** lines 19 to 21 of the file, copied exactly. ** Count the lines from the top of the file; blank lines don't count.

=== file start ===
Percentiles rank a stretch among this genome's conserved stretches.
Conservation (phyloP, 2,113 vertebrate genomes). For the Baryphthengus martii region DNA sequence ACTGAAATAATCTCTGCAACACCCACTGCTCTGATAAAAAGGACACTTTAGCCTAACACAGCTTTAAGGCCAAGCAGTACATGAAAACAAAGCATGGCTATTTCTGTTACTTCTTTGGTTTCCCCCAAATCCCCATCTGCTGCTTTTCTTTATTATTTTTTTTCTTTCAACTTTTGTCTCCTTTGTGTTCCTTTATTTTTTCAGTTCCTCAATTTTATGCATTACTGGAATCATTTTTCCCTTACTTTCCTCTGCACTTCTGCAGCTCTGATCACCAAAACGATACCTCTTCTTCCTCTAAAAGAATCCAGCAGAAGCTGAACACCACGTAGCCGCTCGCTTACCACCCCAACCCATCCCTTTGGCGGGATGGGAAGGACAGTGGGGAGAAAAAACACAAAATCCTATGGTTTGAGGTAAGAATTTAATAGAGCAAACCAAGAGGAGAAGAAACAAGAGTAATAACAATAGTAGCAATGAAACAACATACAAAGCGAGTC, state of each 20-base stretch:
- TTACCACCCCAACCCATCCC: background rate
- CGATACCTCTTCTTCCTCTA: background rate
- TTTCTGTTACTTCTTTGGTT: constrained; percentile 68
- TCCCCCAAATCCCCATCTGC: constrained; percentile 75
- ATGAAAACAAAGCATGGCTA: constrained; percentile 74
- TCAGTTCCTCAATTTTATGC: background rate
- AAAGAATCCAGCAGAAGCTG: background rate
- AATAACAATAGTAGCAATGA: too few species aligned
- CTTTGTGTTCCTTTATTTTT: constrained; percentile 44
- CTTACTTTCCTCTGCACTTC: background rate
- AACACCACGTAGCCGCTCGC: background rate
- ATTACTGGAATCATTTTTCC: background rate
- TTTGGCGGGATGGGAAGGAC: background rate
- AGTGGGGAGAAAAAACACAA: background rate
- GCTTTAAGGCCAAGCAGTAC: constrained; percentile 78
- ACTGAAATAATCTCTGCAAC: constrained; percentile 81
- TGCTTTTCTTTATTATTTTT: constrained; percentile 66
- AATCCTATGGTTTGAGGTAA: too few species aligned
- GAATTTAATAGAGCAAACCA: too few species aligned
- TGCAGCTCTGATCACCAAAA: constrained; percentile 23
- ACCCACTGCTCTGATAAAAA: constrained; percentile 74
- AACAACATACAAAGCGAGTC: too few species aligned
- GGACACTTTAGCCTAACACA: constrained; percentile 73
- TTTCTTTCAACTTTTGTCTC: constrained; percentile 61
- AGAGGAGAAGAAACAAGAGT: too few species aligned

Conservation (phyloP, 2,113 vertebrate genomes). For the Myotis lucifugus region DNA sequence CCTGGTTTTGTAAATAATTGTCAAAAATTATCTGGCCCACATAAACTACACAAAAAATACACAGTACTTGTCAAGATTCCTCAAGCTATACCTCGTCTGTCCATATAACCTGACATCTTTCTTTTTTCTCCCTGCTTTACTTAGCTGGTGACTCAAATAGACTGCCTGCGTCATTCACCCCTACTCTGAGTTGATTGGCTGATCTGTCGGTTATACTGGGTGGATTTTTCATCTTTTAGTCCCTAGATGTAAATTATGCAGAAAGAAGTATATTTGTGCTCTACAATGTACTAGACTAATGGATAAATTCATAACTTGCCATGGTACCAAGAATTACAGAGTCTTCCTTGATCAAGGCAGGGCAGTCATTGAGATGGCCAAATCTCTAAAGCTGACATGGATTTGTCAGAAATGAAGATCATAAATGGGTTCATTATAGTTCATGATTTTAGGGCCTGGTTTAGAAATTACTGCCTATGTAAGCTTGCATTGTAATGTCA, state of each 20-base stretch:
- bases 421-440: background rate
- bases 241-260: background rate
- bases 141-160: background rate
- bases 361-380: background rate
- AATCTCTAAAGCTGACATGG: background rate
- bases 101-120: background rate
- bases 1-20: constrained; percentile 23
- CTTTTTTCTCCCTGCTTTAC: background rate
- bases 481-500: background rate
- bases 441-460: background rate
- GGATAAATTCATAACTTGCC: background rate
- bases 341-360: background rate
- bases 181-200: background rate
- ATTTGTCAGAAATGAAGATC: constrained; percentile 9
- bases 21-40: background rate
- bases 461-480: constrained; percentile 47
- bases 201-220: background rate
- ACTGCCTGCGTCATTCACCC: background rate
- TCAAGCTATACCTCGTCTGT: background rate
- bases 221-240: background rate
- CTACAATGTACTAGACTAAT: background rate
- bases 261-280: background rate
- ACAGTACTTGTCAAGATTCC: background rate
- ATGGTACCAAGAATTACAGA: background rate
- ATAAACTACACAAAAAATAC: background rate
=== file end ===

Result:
- TGCTTTTCTTTATTATTTTT: constrained; percentile 66
- AATCCTATGGTTTGAGGTAA: too few species aligned
- GAATTTAATAGAGCAAACCA: too few species aligned